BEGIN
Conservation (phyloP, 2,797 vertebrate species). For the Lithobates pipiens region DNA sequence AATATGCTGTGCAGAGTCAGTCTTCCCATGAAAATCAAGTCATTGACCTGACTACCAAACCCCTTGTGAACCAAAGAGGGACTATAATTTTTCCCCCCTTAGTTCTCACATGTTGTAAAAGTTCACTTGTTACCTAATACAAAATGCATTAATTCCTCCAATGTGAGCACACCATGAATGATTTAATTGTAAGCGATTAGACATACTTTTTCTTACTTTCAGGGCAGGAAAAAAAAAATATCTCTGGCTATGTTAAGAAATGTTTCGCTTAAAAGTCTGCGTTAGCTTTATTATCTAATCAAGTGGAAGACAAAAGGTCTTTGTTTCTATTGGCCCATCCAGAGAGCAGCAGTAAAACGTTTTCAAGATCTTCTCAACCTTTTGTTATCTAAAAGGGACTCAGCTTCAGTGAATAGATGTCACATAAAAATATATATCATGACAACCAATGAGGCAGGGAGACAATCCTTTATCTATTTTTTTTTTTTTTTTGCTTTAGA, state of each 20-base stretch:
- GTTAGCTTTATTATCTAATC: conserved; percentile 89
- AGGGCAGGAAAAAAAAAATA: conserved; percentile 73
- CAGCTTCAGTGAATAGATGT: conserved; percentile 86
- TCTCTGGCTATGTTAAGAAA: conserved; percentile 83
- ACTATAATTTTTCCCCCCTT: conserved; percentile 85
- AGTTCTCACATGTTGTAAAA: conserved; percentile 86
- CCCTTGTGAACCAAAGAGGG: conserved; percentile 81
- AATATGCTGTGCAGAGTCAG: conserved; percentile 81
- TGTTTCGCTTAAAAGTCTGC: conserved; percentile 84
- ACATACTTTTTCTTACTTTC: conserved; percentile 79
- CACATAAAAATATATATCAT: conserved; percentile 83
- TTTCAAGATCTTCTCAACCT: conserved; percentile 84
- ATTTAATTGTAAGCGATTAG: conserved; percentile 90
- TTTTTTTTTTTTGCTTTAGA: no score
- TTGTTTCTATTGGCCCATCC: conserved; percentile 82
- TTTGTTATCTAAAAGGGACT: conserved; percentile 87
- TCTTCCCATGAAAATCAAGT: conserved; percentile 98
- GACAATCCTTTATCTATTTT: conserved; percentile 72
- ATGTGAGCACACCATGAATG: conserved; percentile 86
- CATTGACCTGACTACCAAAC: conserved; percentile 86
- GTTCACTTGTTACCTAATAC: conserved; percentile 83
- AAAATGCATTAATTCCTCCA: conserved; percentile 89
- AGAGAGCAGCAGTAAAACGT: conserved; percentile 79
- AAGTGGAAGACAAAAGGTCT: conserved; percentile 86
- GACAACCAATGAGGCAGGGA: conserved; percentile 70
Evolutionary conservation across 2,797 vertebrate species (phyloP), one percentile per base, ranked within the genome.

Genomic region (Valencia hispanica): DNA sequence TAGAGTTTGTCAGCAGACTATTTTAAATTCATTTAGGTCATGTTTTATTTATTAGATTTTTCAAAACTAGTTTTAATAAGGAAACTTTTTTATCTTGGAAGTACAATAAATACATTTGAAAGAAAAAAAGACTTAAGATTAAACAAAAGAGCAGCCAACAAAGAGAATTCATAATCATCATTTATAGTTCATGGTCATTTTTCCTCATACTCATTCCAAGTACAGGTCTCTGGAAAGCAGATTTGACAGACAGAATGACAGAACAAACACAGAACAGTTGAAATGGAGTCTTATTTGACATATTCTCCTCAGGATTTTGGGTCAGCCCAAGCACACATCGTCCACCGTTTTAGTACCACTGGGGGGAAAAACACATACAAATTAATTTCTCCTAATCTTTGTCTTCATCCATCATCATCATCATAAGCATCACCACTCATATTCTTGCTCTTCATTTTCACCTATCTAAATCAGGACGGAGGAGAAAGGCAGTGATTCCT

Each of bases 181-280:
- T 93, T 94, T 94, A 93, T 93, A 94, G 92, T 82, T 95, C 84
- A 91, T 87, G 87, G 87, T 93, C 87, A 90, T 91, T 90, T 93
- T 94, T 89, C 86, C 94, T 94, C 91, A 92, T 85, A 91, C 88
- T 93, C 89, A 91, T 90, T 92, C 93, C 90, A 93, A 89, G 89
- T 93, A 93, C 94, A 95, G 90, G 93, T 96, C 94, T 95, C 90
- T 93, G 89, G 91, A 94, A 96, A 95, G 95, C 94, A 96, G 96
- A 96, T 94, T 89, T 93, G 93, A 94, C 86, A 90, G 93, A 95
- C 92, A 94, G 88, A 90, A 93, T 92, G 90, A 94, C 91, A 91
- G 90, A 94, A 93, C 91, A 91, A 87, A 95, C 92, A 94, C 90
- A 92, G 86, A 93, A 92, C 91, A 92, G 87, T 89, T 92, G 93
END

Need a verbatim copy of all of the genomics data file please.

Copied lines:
Conservation (phyloP, 2,797 vertebrate species). For the Lithobates pipiens region DNA sequence AATATGCTGTGCAGAGTCAGTCTTCCCATGAAAATCAAGTCATTGACCTGACTACCAAACCCCTTGTGAACCAAAGAGGGACTATAATTTTTCCCCCCTTAGTTCTCACATGTTGTAAAAGTTCACTTGTTACCTAATACAAAATGCATTAATTCCTCCAATGTGAGCACACCATGAATGATTTAATTGTAAGCGATTAGACATACTTTTTCTTACTTTCAGGGCAGGAAAAAAAAAATATCTCTGGCTATGTTAAGAAATGTTTCGCTTAAAAGTCTGCGTTAGCTTTATTATCTAATCAAGTGGAAGACAAAAGGTCTTTGTTTCTATTGGCCCATCCAGAGAGCAGCAGTAAAACGTTTTCAAGATCTTCTCAACCTTTTGTTATCTAAAAGGGACTCAGCTTCAGTGAATAGATGTCACATAAAAATATATATCATGACAACCAATGAGGCAGGGAGACAATCCTTTATCTATTTTTTTTTTTTTTTTGCTTTAGA, state of each 20-base stretch:
- GTTAGCTTTATTATCTAATC: conserved; percentile 89
- AGGGCAGGAAAAAAAAAATA: conserved; percentile 73
- CAGCTTCAGTGAATAGATGT: conserved; percentile 86
- TCTCTGGCTATGTTAAGAAA: conserved; percentile 83
- ACTATAATTTTTCCCCCCTT: conserved; percentile 85
- AGTTCTCACATGTTGTAAAA: conserved; percentile 86
- CCCTTGTGAACCAAAGAGGG: conserved; percentile 81
- AATATGCTGTGCAGAGTCAG: conserved; percentile 81
- TGTTTCGCTTAAAAGTCTGC: conserved; percentile 84
- ACATACTTTTTCTTACTTTC: conserved; percentile 79
- CACATAAAAATATATATCAT: conserved; percentile 83
- TTTCAAGATCTTCTCAACCT: conserved; percentile 84
- ATTTAATTGTAAGCGATTAG: conserved; percentile 90
- TTTTTTTTTTTTGCTTTAGA: no score
- TTGTTTCTATTGGCCCATCC: conserved; percentile 82
- TTTGTTATCTAAAAGGGACT: conserved; percentile 87
- TCTTCCCATGAAAATCAAGT: conserved; percentile 98
- GACAATCCTTTATCTATTTT: conserved; percentile 72
- ATGTGAGCACACCATGAATG: conserved; percentile 86
- CATTGACCTGACTACCAAAC: conserved; percentile 86
- GTTCACTTGTTACCTAATAC: conserved; percentile 83
- AAAATGCATTAATTCCTCCA: conserved; percentile 89
- AGAGAGCAGCAGTAAAACGT: conserved; percentile 79
- AAGTGGAAGACAAAAGGTCT: conserved; percentile 86
- GACAACCAATGAGGCAGGGA: conserved; percentile 70
Evolutionary conservation across 2,797 vertebrate species (phyloP), one percentile per base, ranked within the genome.

Genomic region (Valencia hispanica): DNA sequence TAGAGTTTGTCAGCAGACTATTTTAAATTCATTTAGGTCATGTTTTATTTATTAGATTTTTCAAAACTAGTTTTAATAAGGAAACTTTTTTATCTTGGAAGTACAATAAATACATTTGAAAGAAAAAAAGACTTAAGATTAAACAAAAGAGCAGCCAACAAAGAGAATTCATAATCATCATTTATAGTTCATGGTCATTTTTCCTCATACTCATTCCAAGTACAGGTCTCTGGAAAGCAGATTTGACAGACAGAATGACAGAACAAACACAGAACAGTTGAAATGGAGTCTTATTTGACATATTCTCCTCAGGATTTTGGGTCAGCCCAAGCACACATCGTCCACCGTTTTAGTACCACTGGGGGGAAAAACACATACAAATTAATTTCTCCTAATCTTTGTCTTCATCCATCATCATCATCATAAGCATCACCACTCATATTCTTGCTCTTCATTTTCACCTATCTAAATCAGGACGGAGGAGAAAGGCAGTGATTCCT

Each of bases 181-280:
- T 93, T 94, T 94, A 93, T 93, A 94, G 92, T 82, T 95, C 84
- A 91, T 87, G 87, G 87, T 93, C 87, A 90, T 91, T 90, T 93
- T 94, T 89, C 86, C 94, T 94, C 91, A 92, T 85, A 91, C 88
- T 93, C 89, A 91, T 90, T 92, C 93, C 90, A 93, A 89, G 89
- T 93, A 93, C 94, A 95, G 90, G 93, T 96, C 94, T 95, C 90
- T 93, G 89, G 91, A 94, A 96, A 95, G 95, C 94, A 96, G 96
- A 96, T 94, T 89, T 93, G 93, A 94, C 86, A 90, G 93, A 95
- C 92, A 94, G 88, A 90, A 93, T 92, G 90, A 94, C 91, A 91
- G 90, A 94, A 93, C 91, A 91, A 87, A 95, C 92, A 94, C 90
- A 92, G 86, A 93, A 92, C 91, A 92, G 87, T 89, T 92, G 93